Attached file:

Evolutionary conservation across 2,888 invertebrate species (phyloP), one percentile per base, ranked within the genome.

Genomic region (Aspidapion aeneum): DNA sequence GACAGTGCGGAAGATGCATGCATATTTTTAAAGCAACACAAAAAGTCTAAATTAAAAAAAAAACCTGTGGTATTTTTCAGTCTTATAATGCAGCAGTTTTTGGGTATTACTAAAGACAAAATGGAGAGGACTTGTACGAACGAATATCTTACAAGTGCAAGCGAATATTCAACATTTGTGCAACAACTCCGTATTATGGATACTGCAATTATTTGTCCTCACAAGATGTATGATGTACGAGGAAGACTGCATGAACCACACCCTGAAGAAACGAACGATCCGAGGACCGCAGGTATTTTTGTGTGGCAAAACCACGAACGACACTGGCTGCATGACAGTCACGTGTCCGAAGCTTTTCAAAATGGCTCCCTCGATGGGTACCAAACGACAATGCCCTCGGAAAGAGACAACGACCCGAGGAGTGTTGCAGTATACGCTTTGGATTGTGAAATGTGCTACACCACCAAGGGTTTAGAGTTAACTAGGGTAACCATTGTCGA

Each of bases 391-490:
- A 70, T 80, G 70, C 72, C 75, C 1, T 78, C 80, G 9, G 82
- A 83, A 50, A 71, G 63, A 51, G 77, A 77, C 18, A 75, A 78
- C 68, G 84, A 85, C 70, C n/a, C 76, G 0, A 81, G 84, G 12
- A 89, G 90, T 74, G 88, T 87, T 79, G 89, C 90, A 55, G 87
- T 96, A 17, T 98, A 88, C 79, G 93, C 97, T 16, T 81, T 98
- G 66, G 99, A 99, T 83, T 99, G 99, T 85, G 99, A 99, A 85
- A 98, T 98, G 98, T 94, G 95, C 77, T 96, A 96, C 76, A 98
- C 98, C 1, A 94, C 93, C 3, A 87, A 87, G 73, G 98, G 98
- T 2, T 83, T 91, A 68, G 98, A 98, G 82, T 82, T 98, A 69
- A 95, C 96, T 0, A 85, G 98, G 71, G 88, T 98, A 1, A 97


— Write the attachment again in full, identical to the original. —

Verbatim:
Evolutionary conservation across 2,888 invertebrate species (phyloP), one percentile per base, ranked within the genome.

Genomic region (Aspidapion aeneum): DNA sequence GACAGTGCGGAAGATGCATGCATATTTTTAAAGCAACACAAAAAGTCTAAATTAAAAAAAAAACCTGTGGTATTTTTCAGTCTTATAATGCAGCAGTTTTTGGGTATTACTAAAGACAAAATGGAGAGGACTTGTACGAACGAATATCTTACAAGTGCAAGCGAATATTCAACATTTGTGCAACAACTCCGTATTATGGATACTGCAATTATTTGTCCTCACAAGATGTATGATGTACGAGGAAGACTGCATGAACCACACCCTGAAGAAACGAACGATCCGAGGACCGCAGGTATTTTTGTGTGGCAAAACCACGAACGACACTGGCTGCATGACAGTCACGTGTCCGAAGCTTTTCAAAATGGCTCCCTCGATGGGTACCAAACGACAATGCCCTCGGAAAGAGACAACGACCCGAGGAGTGTTGCAGTATACGCTTTGGATTGTGAAATGTGCTACACCACCAAGGGTTTAGAGTTAACTAGGGTAACCATTGTCGA

Each of bases 391-490:
- A 70, T 80, G 70, C 72, C 75, C 1, T 78, C 80, G 9, G 82
- A 83, A 50, A 71, G 63, A 51, G 77, A 77, C 18, A 75, A 78
- C 68, G 84, A 85, C 70, C n/a, C 76, G 0, A 81, G 84, G 12
- A 89, G 90, T 74, G 88, T 87, T 79, G 89, C 90, A 55, G 87
- T 96, A 17, T 98, A 88, C 79, G 93, C 97, T 16, T 81, T 98
- G 66, G 99, A 99, T 83, T 99, G 99, T 85, G 99, A 99, A 85
- A 98, T 98, G 98, T 94, G 95, C 77, T 96, A 96, C 76, A 98
- C 98, C 1, A 94, C 93, C 3, A 87, A 87, G 73, G 98, G 98
- T 2, T 83, T 91, A 68, G 98, A 98, G 82, T 82, T 98, A 69
- A 95, C 96, T 0, A 85, G 98, G 71, G 88, T 98, A 1, A 97